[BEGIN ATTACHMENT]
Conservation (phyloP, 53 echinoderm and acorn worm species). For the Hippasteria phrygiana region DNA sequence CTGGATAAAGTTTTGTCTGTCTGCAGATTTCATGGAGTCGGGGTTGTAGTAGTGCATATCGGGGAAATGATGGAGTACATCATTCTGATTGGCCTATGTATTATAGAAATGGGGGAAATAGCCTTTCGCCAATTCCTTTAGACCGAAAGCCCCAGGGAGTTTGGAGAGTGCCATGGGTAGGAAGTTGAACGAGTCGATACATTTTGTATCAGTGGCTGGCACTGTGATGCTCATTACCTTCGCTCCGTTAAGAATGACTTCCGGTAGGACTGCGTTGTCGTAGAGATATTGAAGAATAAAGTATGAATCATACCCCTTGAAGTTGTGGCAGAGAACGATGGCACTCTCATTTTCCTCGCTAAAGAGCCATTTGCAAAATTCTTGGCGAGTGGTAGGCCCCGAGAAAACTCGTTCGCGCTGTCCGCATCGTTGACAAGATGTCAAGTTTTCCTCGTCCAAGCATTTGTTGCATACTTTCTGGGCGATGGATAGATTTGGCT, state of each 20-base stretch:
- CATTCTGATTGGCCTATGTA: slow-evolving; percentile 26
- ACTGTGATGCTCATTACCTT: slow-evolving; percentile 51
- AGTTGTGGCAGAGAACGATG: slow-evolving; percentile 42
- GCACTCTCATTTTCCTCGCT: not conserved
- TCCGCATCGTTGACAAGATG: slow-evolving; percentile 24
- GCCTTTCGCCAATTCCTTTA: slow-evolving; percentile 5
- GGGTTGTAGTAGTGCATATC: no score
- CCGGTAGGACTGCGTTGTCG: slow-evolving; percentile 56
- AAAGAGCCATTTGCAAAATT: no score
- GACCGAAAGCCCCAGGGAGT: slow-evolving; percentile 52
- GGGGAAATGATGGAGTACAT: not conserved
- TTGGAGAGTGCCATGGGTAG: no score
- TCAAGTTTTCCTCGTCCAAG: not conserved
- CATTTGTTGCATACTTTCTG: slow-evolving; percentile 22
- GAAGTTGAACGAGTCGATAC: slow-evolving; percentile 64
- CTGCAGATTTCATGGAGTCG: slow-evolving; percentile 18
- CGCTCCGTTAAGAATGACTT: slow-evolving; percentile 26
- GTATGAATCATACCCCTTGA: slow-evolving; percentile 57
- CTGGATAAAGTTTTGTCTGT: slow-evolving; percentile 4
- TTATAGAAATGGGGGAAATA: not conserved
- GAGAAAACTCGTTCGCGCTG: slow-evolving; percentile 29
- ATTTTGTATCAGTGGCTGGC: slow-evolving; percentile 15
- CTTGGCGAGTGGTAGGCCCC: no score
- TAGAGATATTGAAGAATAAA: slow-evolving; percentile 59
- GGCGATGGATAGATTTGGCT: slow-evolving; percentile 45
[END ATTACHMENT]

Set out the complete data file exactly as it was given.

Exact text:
Conservation (phyloP, 53 echinoderm and acorn worm species). For the Hippasteria phrygiana region DNA sequence CTGGATAAAGTTTTGTCTGTCTGCAGATTTCATGGAGTCGGGGTTGTAGTAGTGCATATCGGGGAAATGATGGAGTACATCATTCTGATTGGCCTATGTATTATAGAAATGGGGGAAATAGCCTTTCGCCAATTCCTTTAGACCGAAAGCCCCAGGGAGTTTGGAGAGTGCCATGGGTAGGAAGTTGAACGAGTCGATACATTTTGTATCAGTGGCTGGCACTGTGATGCTCATTACCTTCGCTCCGTTAAGAATGACTTCCGGTAGGACTGCGTTGTCGTAGAGATATTGAAGAATAAAGTATGAATCATACCCCTTGAAGTTGTGGCAGAGAACGATGGCACTCTCATTTTCCTCGCTAAAGAGCCATTTGCAAAATTCTTGGCGAGTGGTAGGCCCCGAGAAAACTCGTTCGCGCTGTCCGCATCGTTGACAAGATGTCAAGTTTTCCTCGTCCAAGCATTTGTTGCATACTTTCTGGGCGATGGATAGATTTGGCT, state of each 20-base stretch:
- CATTCTGATTGGCCTATGTA: slow-evolving; percentile 26
- ACTGTGATGCTCATTACCTT: slow-evolving; percentile 51
- AGTTGTGGCAGAGAACGATG: slow-evolving; percentile 42
- GCACTCTCATTTTCCTCGCT: not conserved
- TCCGCATCGTTGACAAGATG: slow-evolving; percentile 24
- GCCTTTCGCCAATTCCTTTA: slow-evolving; percentile 5
- GGGTTGTAGTAGTGCATATC: no score
- CCGGTAGGACTGCGTTGTCG: slow-evolving; percentile 56
- AAAGAGCCATTTGCAAAATT: no score
- GACCGAAAGCCCCAGGGAGT: slow-evolving; percentile 52
- GGGGAAATGATGGAGTACAT: not conserved
- TTGGAGAGTGCCATGGGTAG: no score
- TCAAGTTTTCCTCGTCCAAG: not conserved
- CATTTGTTGCATACTTTCTG: slow-evolving; percentile 22
- GAAGTTGAACGAGTCGATAC: slow-evolving; percentile 64
- CTGCAGATTTCATGGAGTCG: slow-evolving; percentile 18
- CGCTCCGTTAAGAATGACTT: slow-evolving; percentile 26
- GTATGAATCATACCCCTTGA: slow-evolving; percentile 57
- CTGGATAAAGTTTTGTCTGT: slow-evolving; percentile 4
- TTATAGAAATGGGGGAAATA: not conserved
- GAGAAAACTCGTTCGCGCTG: slow-evolving; percentile 29
- ATTTTGTATCAGTGGCTGGC: slow-evolving; percentile 15
- CTTGGCGAGTGGTAGGCCCC: no score
- TAGAGATATTGAAGAATAAA: slow-evolving; percentile 59
- GGCGATGGATAGATTTGGCT: slow-evolving; percentile 45